Clause 19 - Consequential provision

Retained EU Law (Revocation and Reform) Bill – in a Public Bill Committee am 9:45 am ar 29 Tachwedd 2022.

Danfonwch hysbysiad imi am ddadleuon fel hyn

Question proposed, That the clause stand part of the Bill.

Photo of Alex Sobel Alex Sobel Shadow Minister (Environment, Food and Rural Affairs)

We have already debated how the Bill grants Ministers sweeping powers; we now come to clause 19, which looks like it literally and explicitly allows Ministers to do anything they want. The Minister needs to explain what the Government think the powers are going to be used for, specifically in relation to EU regulations.

On the face of it, clause 19 would allow Ministers to make the case for anything at all, provided only that they consider it appropriate and in consequence of the Act. It is entirely left up to Ministers themselves to define “appropriate” and “in consequence”. I would like the Minister to give the Committee further clarification of what “appropriate” and “in consequence” really mean—or perhaps he does not yet know.

It is noteworthy that the powers include modifications to any Act of Parliament—including this legislation. The powers are so sweeping that it is difficult to understand why the Government cannot better define the powers they are giving themselves in the clause.

Photo of Peter Grant Peter Grant Shadow SNP Spokesperson (Europe), Shadow SNP Deputy Spokesperson (Treasury - Chief Secretary)

First, I have a concern similar to the hon. Gentleman’s. It is the same concern that the SNP has expressed repeatedly throughout the progress of this Bill and many others. If the Bill does not just give any Minister the power to do whatever they like, will the Minister explain what clause 19 does not allow them to do? I always think it is interesting that when they give powers to Ministers, the Government put it into legislation that the Minister can do only what they consider appropriate. It is almost as if they do not trust their own Ministers not to do things that are considered completely inappropriate—although, having seen the actions of some Ministers over the past few years, I completely understand why they put that restriction in.

Secondly, is there a legal definition of what is actually meant by the words

“in consequence of this Act”?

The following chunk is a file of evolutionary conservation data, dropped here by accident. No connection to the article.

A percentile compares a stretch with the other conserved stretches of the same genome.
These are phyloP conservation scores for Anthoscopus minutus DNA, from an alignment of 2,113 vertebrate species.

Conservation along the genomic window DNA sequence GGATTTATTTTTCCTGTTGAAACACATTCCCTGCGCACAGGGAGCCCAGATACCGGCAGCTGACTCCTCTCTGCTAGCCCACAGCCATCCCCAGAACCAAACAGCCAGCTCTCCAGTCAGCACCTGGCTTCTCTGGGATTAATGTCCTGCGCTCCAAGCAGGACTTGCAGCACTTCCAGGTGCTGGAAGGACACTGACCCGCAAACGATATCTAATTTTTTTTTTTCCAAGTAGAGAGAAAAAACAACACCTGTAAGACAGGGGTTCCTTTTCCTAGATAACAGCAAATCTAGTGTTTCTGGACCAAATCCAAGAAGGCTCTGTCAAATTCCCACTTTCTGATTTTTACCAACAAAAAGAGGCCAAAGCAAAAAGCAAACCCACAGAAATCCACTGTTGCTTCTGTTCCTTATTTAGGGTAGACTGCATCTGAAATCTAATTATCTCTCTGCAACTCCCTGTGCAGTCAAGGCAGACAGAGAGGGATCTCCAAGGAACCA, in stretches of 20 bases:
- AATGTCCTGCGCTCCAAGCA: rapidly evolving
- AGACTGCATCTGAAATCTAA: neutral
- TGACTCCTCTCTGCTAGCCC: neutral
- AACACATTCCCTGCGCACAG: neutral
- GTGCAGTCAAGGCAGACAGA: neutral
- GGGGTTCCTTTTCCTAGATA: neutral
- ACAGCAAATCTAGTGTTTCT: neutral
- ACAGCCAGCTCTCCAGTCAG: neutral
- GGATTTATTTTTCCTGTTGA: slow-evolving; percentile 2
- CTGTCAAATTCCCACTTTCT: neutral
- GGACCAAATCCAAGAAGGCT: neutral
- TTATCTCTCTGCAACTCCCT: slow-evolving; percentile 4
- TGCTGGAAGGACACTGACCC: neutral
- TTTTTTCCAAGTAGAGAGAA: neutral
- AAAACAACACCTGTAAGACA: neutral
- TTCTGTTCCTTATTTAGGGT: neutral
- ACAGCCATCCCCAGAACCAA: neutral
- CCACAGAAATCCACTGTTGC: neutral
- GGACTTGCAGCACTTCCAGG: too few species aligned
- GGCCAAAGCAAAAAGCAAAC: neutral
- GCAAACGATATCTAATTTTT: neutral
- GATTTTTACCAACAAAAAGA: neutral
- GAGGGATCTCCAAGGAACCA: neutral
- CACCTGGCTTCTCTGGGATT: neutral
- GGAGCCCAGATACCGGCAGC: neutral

If there is not, we could see regulations made under clause 19 being challenged in court, with the case hanging on whether the Minister’s decision was in consequence of this Act. A phrase as woolly as that is going to be a field day for lawyers. It is going to end up with the Government, and potentially businesses, being tied up in exactly the kind of legal uncertainty that the Government claim they are trying to get rid of by the passing the Bill. Will the Minister clarify those two points, with particular regard to the legal interpretation?

Photo of Graham Stuart Graham Stuart Minister of State (Minister for Climate)

Clause 19 establishes a power to make consequential provision. It is necessary to enable the UK Government to make appropriate provision in consequence of the Bill. That includes the ability to modify any enactment, including provisions in the Bill. The power in the clause is exercisable by a Minister of the Crown and can be used to make regulations by statutory instrument.

You might not know it from listening to the debate, Sir Gary, but the inclusion of such a power is standard practice for Bills in respect of which minor additional changes to legislation may be necessary as a consequence of the changes brought forward by the Bill. Consequential amendments to legislation may be necessary to ensure that the UK statute book continues to function effectively. It is therefore appropriate that the power be included in the Bill to enable UK Government to deal with consequential amendments—and strictly consequential amendments.

The consequential power is subject to the negative procedure. If the power is used to amend primary legislation, it will be subject to the draft affirmative procedure to ensure the sufficient level of scrutiny. It is in fact entirely appropriate and proportionate.

Question put and agreed to.

Clause 19 accordingly ordered to stand part of the Bill.